Of Politics and Peacemaking

I do not often write on politics, for a few reasons.  Devout Christians come to different political views (which are usually matters of wisdom rather than doctrine, anyway).  I think faith in Christ is more important than any particular political stance, and I do not want any political disagreement to overshadow more important issues about what Christianity teaches.  Furthermore, I know American politics best, but Christianity is global, so discussing American politics reduces what I might say to my fellow Christians around the world.  (That all sounds very spiritual, but I also simply do not find politics interesting, most of the time.)

This US presidential election cycle, however, is surprisingly ugly, and I am not talking about the candidates’ appearances.  What are Christians to think and do about it?

First, we need to be willing to listen and try to understand it.  James wrote, “Everyone should be quick to listen, slow to speak, and slow to become angry” (James 1:19), and if more people did that, the election would have remained far more civil (and far more informative).  But let us try to do that now.

A gaping chasm of trust seems to have developed in the middle of American politics.  Election pollsters are suggesting that most people are not voting for a candidate so much as voting against the other candidate.  Both major parties accuse the other party’s candidate of being a pathological liar who considers him/herself to be above the law, and will destroy this country.  These are heavy charges!  (Which is not to say they aren’t true, of course.)  Conservatives and liberals are both feeling that they must control the entire government system, and that if “the other side” does so, the coercive power of the state will be directed against them until they are legislated and judicially harassed out of existence.  The political rhetoric is sharply polarized and increasingly apocalyptic; the end of the world seems no further away than a wrong election result in just over two weeks’ time.

It appears that American politics is spinning out of control, and we do not know what to do about it.  Perhaps we have lost sight of the virtue of statesmanship, of being a leader with integrity who pursues the public good.  While there have always been unscrupulous politicians interested in their personal gain above the good of the public, there was at least a notion of a higher standard to which voters could appeal, and which could justify dumping politicians who did not even attempt to measure up.  But the increasingly partisan divide in American politics raises questions about whether any candidate will be the President of the United States, or only the president of their party, only the president of their particular supporters, using federal power to pursue their personal agenda.  I recall after the closely contested 2000 election hearing an increasing number of Democrats say that George W. Bush was not their president, and I have heard conservatives declare that Barack Obama was not their president.  What do such statements mean?  Are the speakers declaring themselves un-American?  The elected president must be president of the whole United States, not just of one party, or part of a party, or those who voted for that candidate.  Partial presidencies will seriously harm the country as a whole.  Perhaps the notion of the presidency for all America would best be achieved by reviving the perspective inherent in terming government officials “public servants.”  They should serve the public, not their private ends.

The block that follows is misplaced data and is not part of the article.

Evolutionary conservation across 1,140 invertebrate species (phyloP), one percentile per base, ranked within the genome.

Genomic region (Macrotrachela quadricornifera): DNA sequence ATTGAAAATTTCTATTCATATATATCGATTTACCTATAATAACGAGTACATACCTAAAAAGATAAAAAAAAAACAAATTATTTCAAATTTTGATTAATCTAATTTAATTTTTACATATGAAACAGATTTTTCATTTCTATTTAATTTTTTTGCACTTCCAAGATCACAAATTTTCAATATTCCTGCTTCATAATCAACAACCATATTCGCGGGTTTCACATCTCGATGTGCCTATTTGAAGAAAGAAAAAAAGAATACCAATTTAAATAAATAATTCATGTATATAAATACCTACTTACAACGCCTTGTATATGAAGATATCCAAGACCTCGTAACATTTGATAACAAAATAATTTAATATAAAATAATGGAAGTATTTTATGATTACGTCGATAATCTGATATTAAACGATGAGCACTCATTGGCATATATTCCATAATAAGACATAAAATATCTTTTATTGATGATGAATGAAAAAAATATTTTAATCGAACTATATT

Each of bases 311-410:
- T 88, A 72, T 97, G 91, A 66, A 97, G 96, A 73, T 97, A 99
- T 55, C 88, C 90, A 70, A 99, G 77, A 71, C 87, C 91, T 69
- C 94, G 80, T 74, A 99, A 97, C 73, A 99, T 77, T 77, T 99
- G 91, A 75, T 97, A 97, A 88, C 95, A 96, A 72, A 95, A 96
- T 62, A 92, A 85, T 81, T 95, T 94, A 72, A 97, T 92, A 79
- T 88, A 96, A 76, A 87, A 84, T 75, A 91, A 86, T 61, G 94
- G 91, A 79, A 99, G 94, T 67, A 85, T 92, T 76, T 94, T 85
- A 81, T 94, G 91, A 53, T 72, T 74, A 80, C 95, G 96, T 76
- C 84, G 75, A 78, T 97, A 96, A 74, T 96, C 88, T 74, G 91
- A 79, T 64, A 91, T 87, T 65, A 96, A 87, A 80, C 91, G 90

Whoever wins the election, Americans will need a process of national reconciliation to rebuild trust across party lines. Even if the election is a landslide one way or the other, the winning candidate should not take the result as an electoral mandate to pursue an aggressively partisan agenda.  This is not an election of platforms, but seeking the least loathsome option.  The approval ratings of both candidates (as opposed to the predicted election results) are amazingly low.  While Trump boasts of his plan to clean up politics, he might consider that many Americans will vote for him not because they have any faith in him, but only to keep a known political actor out.  While Clinton paints Trump’s character as unfit for presidential office, she might reflect on the fact that many of her “supporters” would not vote for her if she were facing any other opponent.  To preserve the country, whoever is elected should swing toward the political center, try to engage (not necessarily agree with) the views of the whole spectrum of Americans, and serve the whole country.

A few particular steps would help.  In contrast to the steady erosion of congressional power and the burgeoning of presidential powers over the last several decades (across presidencies from both political parties), America would benefit from a restoration of the checks and balances of this peculiar government system, with a presidency and executive branch limited to implementing the law (not executing the opposition).  America would benefit from a de-politicization of government agencies and branches that are supposed to be non-partisan (including the Supreme Court and the FBI).  Whoever wins the election should eschew the winner-take-all approach to politics which has become the norm in the last several presidencies, in favor of an inclusive civil dialogue which respectfully listens and responds to those of diverging viewpoint.

Those of us who are Christians must try, in these trying times, to be real peacemakers, listening to and reconciling sharply opposed political views, calling for discussion rather than calling names.

Because what’s the alternative?  If Americans’ trust in their government and in each other continues to fray, the result will eventually be a civil war.  And in that there will be no winners.


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